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NH Guantanamo Bay Lt. named as Subspecialty Officer of the Year

Navy Lt. Ara Gutierrez, Naval Readiness and Training Command Guantanamo Bay, was selected Navy Medicine’s Medical Technology Subspecialty Junior Officer of the Year for 2020. Navy Lt. Ara Gutierrez, Naval Readiness and Training Command Guantanamo Bay, was selected Navy Medicine’s Medical Technology Subspecialty Junior Officer of the Year for 2020. (U.S. Navy photo by Dawn Grimes)

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The COVID-19 pandemic has put a strain not only on frontline healthcare workers, but also the medical laboratory professionals who perform COVID-19 testing behind the scenes. Medical laboratory professionals who have rarely been in public view are now thrust in the spotlight.

For 2020, Navy Lt. Ara Gutierrez, Naval Readiness and Training Command Guantanamo Bay (NMRTC GB), was selected Navy Medicine’s Medical Technology Subspecialty Junior Officer of the Year.

”For our isolated duty station, getting supplies and resources as efficiently and quickly as possible is paramount in delivering patient care and it’s especially important for the laboratory department,” she explained. Gutierrez, who is the only military medical technologist on island explained, “We developed mitigation strategies to enhance chain of custody and reduce turnaround time for laboratory samples to get to reference laboratories.”

At the onset of the pandemic, US Naval Hospital Guantanamo Bay (USNH GB), located aboard Naval Station Guantanamo Bay on the island of Cuba, turnaround time for the Polymerase Chain Reaction (PCR) test for COVID-19 was 72 hours. Under Gutierrez’s leadership, the laboratory was able to reduce turnaround time to just 15 minutes.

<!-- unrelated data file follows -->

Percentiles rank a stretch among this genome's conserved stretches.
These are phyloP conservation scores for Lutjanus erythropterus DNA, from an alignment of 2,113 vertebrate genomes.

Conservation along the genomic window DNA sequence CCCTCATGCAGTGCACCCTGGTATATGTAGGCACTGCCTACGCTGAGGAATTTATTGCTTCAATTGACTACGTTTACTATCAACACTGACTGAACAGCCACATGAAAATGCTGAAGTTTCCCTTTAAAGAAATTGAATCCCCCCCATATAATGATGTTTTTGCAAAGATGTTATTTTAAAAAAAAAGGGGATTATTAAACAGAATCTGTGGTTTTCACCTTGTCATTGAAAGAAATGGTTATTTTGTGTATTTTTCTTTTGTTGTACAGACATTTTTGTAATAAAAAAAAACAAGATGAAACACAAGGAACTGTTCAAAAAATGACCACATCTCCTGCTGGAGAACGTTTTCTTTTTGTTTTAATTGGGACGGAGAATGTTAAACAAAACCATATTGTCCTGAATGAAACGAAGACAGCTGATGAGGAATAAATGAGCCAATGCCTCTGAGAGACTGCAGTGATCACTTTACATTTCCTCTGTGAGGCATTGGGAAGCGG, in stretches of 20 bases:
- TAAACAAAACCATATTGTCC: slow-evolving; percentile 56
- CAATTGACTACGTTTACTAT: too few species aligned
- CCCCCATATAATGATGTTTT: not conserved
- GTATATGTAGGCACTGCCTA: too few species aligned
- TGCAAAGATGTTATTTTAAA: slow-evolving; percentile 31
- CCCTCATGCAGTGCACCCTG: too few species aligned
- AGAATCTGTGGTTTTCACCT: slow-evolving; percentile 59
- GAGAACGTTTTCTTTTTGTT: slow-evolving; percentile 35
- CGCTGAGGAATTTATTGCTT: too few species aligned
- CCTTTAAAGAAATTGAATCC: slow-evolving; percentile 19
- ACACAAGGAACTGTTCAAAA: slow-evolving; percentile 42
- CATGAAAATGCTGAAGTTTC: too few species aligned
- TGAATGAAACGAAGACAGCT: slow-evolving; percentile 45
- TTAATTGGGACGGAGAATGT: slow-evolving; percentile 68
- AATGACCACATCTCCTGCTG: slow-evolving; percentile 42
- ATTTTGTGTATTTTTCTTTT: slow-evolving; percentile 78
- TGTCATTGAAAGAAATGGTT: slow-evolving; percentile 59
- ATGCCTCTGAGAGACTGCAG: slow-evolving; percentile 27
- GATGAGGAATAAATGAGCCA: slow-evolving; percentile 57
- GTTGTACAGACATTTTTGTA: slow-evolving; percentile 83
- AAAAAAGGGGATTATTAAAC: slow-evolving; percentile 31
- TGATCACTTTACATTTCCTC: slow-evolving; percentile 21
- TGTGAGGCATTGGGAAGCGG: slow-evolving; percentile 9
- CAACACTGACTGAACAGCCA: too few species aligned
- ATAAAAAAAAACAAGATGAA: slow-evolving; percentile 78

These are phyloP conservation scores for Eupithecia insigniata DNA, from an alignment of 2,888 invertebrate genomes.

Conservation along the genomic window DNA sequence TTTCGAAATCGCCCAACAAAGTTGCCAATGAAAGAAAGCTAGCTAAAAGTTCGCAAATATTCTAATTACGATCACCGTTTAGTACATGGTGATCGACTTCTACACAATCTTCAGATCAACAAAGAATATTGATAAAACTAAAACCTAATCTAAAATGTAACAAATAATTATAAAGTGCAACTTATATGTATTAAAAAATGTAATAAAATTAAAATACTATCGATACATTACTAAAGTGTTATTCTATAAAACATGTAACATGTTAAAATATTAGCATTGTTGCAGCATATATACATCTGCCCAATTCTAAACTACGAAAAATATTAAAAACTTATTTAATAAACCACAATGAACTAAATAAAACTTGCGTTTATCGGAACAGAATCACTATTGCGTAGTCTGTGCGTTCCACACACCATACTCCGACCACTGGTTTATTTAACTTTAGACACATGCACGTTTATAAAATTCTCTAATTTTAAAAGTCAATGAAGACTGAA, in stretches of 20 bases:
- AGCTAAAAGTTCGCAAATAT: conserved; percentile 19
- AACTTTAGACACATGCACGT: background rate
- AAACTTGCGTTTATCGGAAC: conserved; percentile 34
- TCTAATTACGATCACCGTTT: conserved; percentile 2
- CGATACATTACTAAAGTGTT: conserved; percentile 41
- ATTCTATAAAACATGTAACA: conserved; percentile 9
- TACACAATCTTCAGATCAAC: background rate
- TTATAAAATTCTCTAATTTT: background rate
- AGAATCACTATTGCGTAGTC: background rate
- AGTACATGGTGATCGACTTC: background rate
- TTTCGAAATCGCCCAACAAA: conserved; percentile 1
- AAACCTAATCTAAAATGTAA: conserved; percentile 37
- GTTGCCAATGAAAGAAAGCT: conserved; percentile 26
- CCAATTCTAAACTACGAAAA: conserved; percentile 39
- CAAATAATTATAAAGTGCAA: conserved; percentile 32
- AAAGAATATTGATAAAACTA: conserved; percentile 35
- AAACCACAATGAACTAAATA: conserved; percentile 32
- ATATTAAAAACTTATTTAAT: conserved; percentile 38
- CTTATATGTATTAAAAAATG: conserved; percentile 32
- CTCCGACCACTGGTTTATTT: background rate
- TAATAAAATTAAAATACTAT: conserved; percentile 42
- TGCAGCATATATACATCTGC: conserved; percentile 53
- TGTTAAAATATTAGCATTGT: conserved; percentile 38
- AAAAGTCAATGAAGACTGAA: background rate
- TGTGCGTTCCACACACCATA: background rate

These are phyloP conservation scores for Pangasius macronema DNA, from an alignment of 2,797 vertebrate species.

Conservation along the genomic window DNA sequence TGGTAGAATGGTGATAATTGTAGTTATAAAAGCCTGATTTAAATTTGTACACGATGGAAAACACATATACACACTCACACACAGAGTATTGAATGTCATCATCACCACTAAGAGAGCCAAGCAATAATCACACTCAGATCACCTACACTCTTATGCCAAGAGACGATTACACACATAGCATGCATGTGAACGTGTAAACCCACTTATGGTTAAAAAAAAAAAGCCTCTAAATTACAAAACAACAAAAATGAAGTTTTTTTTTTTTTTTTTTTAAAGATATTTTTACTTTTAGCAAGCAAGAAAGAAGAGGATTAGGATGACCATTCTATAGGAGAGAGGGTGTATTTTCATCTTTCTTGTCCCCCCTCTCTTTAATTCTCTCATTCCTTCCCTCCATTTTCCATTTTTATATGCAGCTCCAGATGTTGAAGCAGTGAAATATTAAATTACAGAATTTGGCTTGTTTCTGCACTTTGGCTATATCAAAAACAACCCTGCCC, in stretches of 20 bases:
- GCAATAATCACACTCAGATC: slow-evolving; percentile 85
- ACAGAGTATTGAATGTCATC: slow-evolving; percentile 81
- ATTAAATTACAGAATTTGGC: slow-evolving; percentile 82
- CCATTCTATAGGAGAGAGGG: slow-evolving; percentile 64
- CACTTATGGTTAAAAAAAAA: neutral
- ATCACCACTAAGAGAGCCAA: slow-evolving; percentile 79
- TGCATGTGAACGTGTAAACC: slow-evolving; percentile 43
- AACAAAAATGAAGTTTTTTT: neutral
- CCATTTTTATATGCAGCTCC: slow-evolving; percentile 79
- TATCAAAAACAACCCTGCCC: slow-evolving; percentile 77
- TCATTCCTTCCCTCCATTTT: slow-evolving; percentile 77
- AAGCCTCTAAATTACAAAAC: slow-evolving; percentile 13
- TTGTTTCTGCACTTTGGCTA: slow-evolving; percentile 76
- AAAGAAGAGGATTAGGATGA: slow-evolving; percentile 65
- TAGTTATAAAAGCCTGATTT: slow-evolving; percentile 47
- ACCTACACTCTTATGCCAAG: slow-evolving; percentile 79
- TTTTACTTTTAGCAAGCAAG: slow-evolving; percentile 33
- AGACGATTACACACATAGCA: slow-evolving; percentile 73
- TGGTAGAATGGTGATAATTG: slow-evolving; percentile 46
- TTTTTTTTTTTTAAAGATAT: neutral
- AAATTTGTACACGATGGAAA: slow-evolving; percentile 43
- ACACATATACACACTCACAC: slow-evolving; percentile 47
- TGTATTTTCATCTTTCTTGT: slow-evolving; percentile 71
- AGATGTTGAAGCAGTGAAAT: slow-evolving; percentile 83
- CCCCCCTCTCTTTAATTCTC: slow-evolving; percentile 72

“As of today, we currently have three methodologies to perform testing for COVID, one methodology to test for COVID-19 antibodies and two methodologies to test for the COVID virus.” Gutierrez explained, “The fact that we have multiple ways to test for COVID and COVID antibodies makes the hospital very self-sufficient and prepared if we ever run out of supplies for one analyzer since we would have redundancy in our capabilities.”

“Lieutenant Gutierrez’s accomplishments have been nothing short of exceptional.” stated Navy Cmdr. Shawn Weber, NMRTC GB’s Clinical Support Services director. “From her guidance in the medical laboratory to her leadership within the command, wardroom, Medical Service Corps Association, and diversity committee, she’s shown how highly capable she is. I’m extremely pleased and not surprised she was chosen.”

Gutierrez, who joined the Navy on the 69th anniversary of the attack on Pearl Harbor, said she was genuinely surprised and honored to represent medicine’s "hidden profession”, when she learned about her selection.

“I just made Lieutenant last March and gave birth a month after. I didn't think that my efforts would be enough to compete, let alone be selected.” Gutierrez who has also served on the USNS Mercy and at the Naval Medical Center in San Diego in California continued, “Compared to others who didn't have to deal with maternity leave and balancing their daily work, military life, and being a first time mom I wasn't sure that I was enough.”

Gutierrez, started medical training in the Philippines. “While in school I felt there would be more opportunities for me to serve sick people and help my family if I attended school in the US.” To the Navy’s fortune, while in school, Gutierrez stayed with her uncle, a retired U.S. Navy chief.

“He mentored me about the possibility of being a Navy corpsman and a few weeks later I enlisted.” Celebrating her two year Guantanamo Bay anniversary this month, Gutierrez said she is happy and humbled to represent her team at NMRTC GB in this unique way.

“With how isolated our duty station is, our efforts might not as apparent, but this award really highlights the effort that is required because of our limited resources and challenging supply chain.” She added, “It’s an all-in effort by our laboratory department and I’m honored to have been able to contribute for our patients.”

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